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Morgan Stanley has made a late push for dominance in the fast-growing market for “robo-advice” in America, launching an automated service aimed at the offspring of its well-heeled customers.
Over the past few years automated investment platforms such as Betterment and Wealthfront have lured hundreds of thousands of investors with the promise of managing their money at a fraction of the cost of human advisers, mostly by offering cheap exchange traded funds and rebalancing periodically to optimise profits and taxes.
Funds managed by software will grow to $385bn by 2021, according to Cerulli Associates, more than quadrupling from today’s levels. Automated platforms “will probably be table-stakes for most firms in the financial-advice industry in the next handful of years, rather than a massive differentiator”, said Devin Ryan, an analyst at JMP Securities in New York.
Morgan Stanley is the latest to pitch in, offering a choice of ETFs, mutual funds and seven themed portfolios, among them sustainability, gender diversity and next-wave technology. The new online tool, known as Access Investing, is designed to appeal to a younger generation, many of them members of wealthy families.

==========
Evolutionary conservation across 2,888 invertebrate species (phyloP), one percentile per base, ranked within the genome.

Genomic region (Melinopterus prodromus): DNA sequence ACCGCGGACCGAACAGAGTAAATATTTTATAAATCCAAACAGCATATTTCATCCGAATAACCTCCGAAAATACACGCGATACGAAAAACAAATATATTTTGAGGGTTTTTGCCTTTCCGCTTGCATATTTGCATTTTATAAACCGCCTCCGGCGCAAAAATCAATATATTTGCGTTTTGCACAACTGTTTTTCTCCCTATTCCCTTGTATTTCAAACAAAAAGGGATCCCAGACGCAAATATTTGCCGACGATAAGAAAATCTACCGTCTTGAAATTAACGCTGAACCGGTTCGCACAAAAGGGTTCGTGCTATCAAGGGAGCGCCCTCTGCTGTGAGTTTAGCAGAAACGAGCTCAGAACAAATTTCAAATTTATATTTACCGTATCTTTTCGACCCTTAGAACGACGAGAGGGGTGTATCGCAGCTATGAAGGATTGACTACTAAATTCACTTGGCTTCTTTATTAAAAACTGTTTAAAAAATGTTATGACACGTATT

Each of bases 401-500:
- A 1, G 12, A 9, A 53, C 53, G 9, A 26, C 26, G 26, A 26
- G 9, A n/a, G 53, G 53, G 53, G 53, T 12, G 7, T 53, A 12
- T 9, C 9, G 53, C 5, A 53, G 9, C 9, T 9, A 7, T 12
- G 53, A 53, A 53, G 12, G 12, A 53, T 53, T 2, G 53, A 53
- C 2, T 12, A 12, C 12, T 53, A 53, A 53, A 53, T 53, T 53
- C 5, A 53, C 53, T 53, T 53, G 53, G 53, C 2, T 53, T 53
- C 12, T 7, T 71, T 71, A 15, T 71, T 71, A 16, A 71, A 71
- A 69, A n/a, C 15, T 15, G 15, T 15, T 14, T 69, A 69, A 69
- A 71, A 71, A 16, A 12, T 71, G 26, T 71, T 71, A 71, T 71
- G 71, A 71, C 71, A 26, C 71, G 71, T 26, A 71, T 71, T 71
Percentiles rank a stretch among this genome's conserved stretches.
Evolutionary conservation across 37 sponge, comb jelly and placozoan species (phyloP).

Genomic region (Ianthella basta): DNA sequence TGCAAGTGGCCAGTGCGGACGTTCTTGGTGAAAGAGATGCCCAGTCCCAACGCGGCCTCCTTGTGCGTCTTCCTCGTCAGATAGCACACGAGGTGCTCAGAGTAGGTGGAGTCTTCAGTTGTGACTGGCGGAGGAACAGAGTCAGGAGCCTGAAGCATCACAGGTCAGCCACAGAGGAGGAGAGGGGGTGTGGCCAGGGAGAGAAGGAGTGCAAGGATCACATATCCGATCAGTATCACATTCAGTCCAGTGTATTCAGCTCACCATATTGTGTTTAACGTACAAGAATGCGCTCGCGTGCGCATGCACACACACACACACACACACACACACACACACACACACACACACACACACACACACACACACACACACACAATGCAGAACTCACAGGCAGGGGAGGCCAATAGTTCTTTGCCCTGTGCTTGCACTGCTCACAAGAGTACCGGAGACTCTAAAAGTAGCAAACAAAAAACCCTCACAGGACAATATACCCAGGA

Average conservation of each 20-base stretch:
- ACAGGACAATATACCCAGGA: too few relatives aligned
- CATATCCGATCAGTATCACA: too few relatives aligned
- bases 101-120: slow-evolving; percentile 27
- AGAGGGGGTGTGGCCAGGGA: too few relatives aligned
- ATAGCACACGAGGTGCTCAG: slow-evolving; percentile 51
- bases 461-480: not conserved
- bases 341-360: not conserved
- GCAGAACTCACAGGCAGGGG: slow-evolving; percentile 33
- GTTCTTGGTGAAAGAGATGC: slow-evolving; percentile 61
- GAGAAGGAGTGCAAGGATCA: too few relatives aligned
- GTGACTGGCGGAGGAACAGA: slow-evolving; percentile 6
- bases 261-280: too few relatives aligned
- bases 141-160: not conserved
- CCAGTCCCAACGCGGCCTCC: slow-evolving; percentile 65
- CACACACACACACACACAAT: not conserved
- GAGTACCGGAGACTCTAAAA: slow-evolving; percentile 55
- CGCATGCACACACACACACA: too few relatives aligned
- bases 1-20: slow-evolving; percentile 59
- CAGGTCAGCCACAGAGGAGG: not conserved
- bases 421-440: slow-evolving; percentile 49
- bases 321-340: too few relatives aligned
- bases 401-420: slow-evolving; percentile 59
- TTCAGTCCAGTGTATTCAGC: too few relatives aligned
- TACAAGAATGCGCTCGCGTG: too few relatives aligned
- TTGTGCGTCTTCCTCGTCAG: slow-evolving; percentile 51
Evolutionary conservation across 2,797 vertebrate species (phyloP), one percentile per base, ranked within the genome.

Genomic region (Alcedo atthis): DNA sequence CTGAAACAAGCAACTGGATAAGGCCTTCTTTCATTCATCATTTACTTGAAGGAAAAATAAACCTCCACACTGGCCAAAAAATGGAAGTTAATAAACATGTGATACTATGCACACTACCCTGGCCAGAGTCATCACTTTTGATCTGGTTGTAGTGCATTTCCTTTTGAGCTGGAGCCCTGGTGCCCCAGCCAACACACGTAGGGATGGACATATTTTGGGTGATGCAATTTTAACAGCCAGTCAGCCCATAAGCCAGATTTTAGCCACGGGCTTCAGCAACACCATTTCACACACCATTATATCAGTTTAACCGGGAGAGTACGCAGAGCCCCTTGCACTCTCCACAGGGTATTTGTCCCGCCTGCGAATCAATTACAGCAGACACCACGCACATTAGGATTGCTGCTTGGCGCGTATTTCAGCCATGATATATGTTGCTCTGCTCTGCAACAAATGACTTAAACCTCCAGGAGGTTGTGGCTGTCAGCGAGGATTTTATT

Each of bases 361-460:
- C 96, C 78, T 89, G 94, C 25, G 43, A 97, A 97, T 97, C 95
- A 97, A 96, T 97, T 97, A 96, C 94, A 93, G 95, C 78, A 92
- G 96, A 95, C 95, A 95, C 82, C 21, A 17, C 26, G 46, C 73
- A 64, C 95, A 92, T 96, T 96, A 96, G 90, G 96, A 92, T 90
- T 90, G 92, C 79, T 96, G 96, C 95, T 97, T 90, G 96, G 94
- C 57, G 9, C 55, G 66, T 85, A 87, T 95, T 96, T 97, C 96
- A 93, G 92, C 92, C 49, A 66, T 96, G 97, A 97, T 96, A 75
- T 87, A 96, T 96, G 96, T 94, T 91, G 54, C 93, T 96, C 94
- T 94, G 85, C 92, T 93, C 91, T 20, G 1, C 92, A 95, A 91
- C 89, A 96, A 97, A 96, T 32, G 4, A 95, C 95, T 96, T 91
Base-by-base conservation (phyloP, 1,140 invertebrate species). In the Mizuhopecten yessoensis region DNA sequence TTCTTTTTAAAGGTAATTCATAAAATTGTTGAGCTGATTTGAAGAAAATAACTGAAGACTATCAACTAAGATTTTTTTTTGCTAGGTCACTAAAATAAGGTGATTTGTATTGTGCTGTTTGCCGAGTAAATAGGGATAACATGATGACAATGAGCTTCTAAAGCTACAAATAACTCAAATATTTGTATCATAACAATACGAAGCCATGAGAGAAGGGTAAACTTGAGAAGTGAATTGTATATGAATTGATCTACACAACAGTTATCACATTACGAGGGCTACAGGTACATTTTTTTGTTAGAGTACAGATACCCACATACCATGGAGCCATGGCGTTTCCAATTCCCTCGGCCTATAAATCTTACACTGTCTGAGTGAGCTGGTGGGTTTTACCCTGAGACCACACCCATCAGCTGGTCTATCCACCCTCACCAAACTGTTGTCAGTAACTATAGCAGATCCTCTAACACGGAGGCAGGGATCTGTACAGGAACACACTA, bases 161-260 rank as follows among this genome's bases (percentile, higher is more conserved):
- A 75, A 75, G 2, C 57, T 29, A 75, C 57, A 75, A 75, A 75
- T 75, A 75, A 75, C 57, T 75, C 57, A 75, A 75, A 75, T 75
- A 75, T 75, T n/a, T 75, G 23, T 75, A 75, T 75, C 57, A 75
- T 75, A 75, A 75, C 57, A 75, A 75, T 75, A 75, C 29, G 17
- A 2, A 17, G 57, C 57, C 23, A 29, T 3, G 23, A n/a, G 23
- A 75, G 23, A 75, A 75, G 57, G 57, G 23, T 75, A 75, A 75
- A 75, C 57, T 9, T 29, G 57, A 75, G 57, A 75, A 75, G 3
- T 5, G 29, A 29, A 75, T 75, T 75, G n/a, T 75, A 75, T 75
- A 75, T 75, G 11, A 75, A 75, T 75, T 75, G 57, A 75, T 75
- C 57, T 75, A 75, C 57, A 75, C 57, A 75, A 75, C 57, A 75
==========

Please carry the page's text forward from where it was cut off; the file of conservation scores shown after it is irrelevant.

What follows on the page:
According to Naureen Hassan, chief digital officer for wealth management, about 70 per cent of clients opening accounts in the first couple of weeks were aged 44 or under. “We’ve developed this to hit that next generation, to bring clients into Morgan Stanley earlier in their investing lifecycle, so they can grow with the firm,” she said.
0.35 per cent
Morgan Stanley’s fee for robo-investment
Wealth has been a vital ballast to the bank in recent years, as margins have been squeezed in equity trading and the bank has tried to cut its core bond-trading unit down to size. In the third quarter net revenues from wealth rose 9 per cent from a year earlier to $4.2bn, as revenues from trading and investment banking dropped 4 per cent to $4.4bn.
Morgan Stanley had 15,759 wealth-management reps at the end of the period, behind BofA’s Merrill Lynch’s 19,108. Average annualised revenue per adviser was a record $1.07m, up 10 per cent year-over-year.
Access Investing is charging 0.35 per cent of assets under management to clients with at least $5,000 to invest, on a broad par with other robo-offerings. But some have cut out management fees altogether: Charles Schwab, for example, has amassed about $25bn in AUM for its free service, which requires a minimum balance of $5,000 and cash allocations of at least 6 per cent.
M1 Finance, a Chicago-based robo-adviser, this month moved to a no-fee, no-strings model, allowing customers of the company, which has $100m in assets under management, to select stocks and exchange traded funds for free, whatever the balance.
M1’s move drew instant scorn from Betterment, the biggest of the independent robos, with about $12bn in AUM. Dan Egan, director of behavioural finance and investments, likened free investment platforms to free social media sites such as Facebook and Twitter, where “the customer is the product” and advertisers intrude on the user experience.
“We want to be paid by our customers, so we’re constantly incentivised to growth their wealth as fast and as efficiently as possible,” he said. “I just don’t know the world needs another conflicted broker.”
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